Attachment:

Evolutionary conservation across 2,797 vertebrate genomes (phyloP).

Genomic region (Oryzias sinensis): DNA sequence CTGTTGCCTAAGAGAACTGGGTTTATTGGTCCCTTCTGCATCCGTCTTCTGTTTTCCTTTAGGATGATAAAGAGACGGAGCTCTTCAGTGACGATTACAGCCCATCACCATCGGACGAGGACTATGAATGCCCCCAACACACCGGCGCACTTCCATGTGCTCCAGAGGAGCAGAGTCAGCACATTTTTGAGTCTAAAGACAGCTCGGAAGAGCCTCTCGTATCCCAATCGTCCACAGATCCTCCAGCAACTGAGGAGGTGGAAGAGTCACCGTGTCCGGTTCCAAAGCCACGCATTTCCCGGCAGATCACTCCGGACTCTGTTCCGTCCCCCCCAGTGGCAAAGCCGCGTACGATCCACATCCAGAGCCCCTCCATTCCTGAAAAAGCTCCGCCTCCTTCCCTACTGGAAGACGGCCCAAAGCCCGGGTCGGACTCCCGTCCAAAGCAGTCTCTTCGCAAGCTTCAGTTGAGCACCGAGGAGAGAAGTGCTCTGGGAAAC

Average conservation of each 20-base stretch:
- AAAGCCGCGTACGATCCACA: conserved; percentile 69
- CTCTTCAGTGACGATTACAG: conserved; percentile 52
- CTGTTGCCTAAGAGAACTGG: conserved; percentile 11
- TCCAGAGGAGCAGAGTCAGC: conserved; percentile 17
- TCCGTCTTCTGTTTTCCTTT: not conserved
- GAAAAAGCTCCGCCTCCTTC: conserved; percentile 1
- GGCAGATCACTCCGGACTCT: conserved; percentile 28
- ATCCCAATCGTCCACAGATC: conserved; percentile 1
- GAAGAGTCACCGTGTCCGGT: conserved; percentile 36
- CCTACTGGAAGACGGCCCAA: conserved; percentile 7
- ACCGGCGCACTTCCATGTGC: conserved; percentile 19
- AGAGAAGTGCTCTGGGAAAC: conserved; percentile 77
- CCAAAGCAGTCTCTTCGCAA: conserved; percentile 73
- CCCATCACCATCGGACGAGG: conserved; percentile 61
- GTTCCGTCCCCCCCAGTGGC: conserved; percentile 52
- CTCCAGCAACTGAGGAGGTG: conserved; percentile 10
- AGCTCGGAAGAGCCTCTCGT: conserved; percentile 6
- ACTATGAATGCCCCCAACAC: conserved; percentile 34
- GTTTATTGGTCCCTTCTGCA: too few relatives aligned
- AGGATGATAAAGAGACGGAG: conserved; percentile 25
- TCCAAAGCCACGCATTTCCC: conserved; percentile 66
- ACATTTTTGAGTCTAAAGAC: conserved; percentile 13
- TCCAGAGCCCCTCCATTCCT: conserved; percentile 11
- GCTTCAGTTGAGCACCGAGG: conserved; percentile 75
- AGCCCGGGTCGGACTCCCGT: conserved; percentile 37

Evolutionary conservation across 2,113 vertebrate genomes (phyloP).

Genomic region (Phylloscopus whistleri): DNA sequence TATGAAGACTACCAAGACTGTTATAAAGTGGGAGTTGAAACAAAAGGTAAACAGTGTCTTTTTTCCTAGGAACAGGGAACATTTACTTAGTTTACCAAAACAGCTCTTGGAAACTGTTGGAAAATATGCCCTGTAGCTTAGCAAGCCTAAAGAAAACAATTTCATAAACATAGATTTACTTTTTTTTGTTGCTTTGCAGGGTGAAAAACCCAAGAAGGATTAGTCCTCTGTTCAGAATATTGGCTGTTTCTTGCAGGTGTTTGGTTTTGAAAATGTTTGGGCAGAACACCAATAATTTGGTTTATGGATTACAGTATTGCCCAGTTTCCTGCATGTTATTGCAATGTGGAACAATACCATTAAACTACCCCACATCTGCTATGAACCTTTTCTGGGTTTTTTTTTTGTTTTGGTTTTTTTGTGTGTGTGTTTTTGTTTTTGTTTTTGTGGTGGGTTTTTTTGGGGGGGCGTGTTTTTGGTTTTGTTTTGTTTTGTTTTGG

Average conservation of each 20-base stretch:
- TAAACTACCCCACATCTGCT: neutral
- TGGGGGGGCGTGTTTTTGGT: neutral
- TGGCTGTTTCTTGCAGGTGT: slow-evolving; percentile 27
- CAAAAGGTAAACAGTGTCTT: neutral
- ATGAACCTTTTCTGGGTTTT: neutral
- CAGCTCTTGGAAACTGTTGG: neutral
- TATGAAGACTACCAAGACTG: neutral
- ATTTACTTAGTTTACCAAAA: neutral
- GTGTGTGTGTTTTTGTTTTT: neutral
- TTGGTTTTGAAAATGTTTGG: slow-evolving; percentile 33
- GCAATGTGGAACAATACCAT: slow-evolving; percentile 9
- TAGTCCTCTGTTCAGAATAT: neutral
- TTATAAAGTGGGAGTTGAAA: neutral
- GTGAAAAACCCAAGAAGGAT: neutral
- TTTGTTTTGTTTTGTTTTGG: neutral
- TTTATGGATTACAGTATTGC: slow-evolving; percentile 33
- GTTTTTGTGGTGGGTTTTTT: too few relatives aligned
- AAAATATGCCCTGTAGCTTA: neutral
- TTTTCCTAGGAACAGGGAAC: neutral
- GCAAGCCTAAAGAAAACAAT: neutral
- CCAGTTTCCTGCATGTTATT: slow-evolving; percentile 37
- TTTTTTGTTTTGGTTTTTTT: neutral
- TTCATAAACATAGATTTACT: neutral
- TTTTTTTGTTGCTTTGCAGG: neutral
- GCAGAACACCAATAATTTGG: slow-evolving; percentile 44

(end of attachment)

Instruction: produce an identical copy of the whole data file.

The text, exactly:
Evolutionary conservation across 2,797 vertebrate genomes (phyloP).

Genomic region (Oryzias sinensis): DNA sequence CTGTTGCCTAAGAGAACTGGGTTTATTGGTCCCTTCTGCATCCGTCTTCTGTTTTCCTTTAGGATGATAAAGAGACGGAGCTCTTCAGTGACGATTACAGCCCATCACCATCGGACGAGGACTATGAATGCCCCCAACACACCGGCGCACTTCCATGTGCTCCAGAGGAGCAGAGTCAGCACATTTTTGAGTCTAAAGACAGCTCGGAAGAGCCTCTCGTATCCCAATCGTCCACAGATCCTCCAGCAACTGAGGAGGTGGAAGAGTCACCGTGTCCGGTTCCAAAGCCACGCATTTCCCGGCAGATCACTCCGGACTCTGTTCCGTCCCCCCCAGTGGCAAAGCCGCGTACGATCCACATCCAGAGCCCCTCCATTCCTGAAAAAGCTCCGCCTCCTTCCCTACTGGAAGACGGCCCAAAGCCCGGGTCGGACTCCCGTCCAAAGCAGTCTCTTCGCAAGCTTCAGTTGAGCACCGAGGAGAGAAGTGCTCTGGGAAAC

Average conservation of each 20-base stretch:
- AAAGCCGCGTACGATCCACA: conserved; percentile 69
- CTCTTCAGTGACGATTACAG: conserved; percentile 52
- CTGTTGCCTAAGAGAACTGG: conserved; percentile 11
- TCCAGAGGAGCAGAGTCAGC: conserved; percentile 17
- TCCGTCTTCTGTTTTCCTTT: not conserved
- GAAAAAGCTCCGCCTCCTTC: conserved; percentile 1
- GGCAGATCACTCCGGACTCT: conserved; percentile 28
- ATCCCAATCGTCCACAGATC: conserved; percentile 1
- GAAGAGTCACCGTGTCCGGT: conserved; percentile 36
- CCTACTGGAAGACGGCCCAA: conserved; percentile 7
- ACCGGCGCACTTCCATGTGC: conserved; percentile 19
- AGAGAAGTGCTCTGGGAAAC: conserved; percentile 77
- CCAAAGCAGTCTCTTCGCAA: conserved; percentile 73
- CCCATCACCATCGGACGAGG: conserved; percentile 61
- GTTCCGTCCCCCCCAGTGGC: conserved; percentile 52
- CTCCAGCAACTGAGGAGGTG: conserved; percentile 10
- AGCTCGGAAGAGCCTCTCGT: conserved; percentile 6
- ACTATGAATGCCCCCAACAC: conserved; percentile 34
- GTTTATTGGTCCCTTCTGCA: too few relatives aligned
- AGGATGATAAAGAGACGGAG: conserved; percentile 25
- TCCAAAGCCACGCATTTCCC: conserved; percentile 66
- ACATTTTTGAGTCTAAAGAC: conserved; percentile 13
- TCCAGAGCCCCTCCATTCCT: conserved; percentile 11
- GCTTCAGTTGAGCACCGAGG: conserved; percentile 75
- AGCCCGGGTCGGACTCCCGT: conserved; percentile 37

Evolutionary conservation across 2,113 vertebrate genomes (phyloP).

Genomic region (Phylloscopus whistleri): DNA sequence TATGAAGACTACCAAGACTGTTATAAAGTGGGAGTTGAAACAAAAGGTAAACAGTGTCTTTTTTCCTAGGAACAGGGAACATTTACTTAGTTTACCAAAACAGCTCTTGGAAACTGTTGGAAAATATGCCCTGTAGCTTAGCAAGCCTAAAGAAAACAATTTCATAAACATAGATTTACTTTTTTTTGTTGCTTTGCAGGGTGAAAAACCCAAGAAGGATTAGTCCTCTGTTCAGAATATTGGCTGTTTCTTGCAGGTGTTTGGTTTTGAAAATGTTTGGGCAGAACACCAATAATTTGGTTTATGGATTACAGTATTGCCCAGTTTCCTGCATGTTATTGCAATGTGGAACAATACCATTAAACTACCCCACATCTGCTATGAACCTTTTCTGGGTTTTTTTTTTGTTTTGGTTTTTTTGTGTGTGTGTTTTTGTTTTTGTTTTTGTGGTGGGTTTTTTTGGGGGGGCGTGTTTTTGGTTTTGTTTTGTTTTGTTTTGG

Average conservation of each 20-base stretch:
- TAAACTACCCCACATCTGCT: neutral
- TGGGGGGGCGTGTTTTTGGT: neutral
- TGGCTGTTTCTTGCAGGTGT: slow-evolving; percentile 27
- CAAAAGGTAAACAGTGTCTT: neutral
- ATGAACCTTTTCTGGGTTTT: neutral
- CAGCTCTTGGAAACTGTTGG: neutral
- TATGAAGACTACCAAGACTG: neutral
- ATTTACTTAGTTTACCAAAA: neutral
- GTGTGTGTGTTTTTGTTTTT: neutral
- TTGGTTTTGAAAATGTTTGG: slow-evolving; percentile 33
- GCAATGTGGAACAATACCAT: slow-evolving; percentile 9
- TAGTCCTCTGTTCAGAATAT: neutral
- TTATAAAGTGGGAGTTGAAA: neutral
- GTGAAAAACCCAAGAAGGAT: neutral
- TTTGTTTTGTTTTGTTTTGG: neutral
- TTTATGGATTACAGTATTGC: slow-evolving; percentile 33
- GTTTTTGTGGTGGGTTTTTT: too few relatives aligned
- AAAATATGCCCTGTAGCTTA: neutral
- TTTTCCTAGGAACAGGGAAC: neutral
- GCAAGCCTAAAGAAAACAAT: neutral
- CCAGTTTCCTGCATGTTATT: slow-evolving; percentile 37
- TTTTTTGTTTTGGTTTTTTT: neutral
- TTCATAAACATAGATTTACT: neutral
- TTTTTTTGTTGCTTTGCAGG: neutral
- GCAGAACACCAATAATTTGG: slow-evolving; percentile 44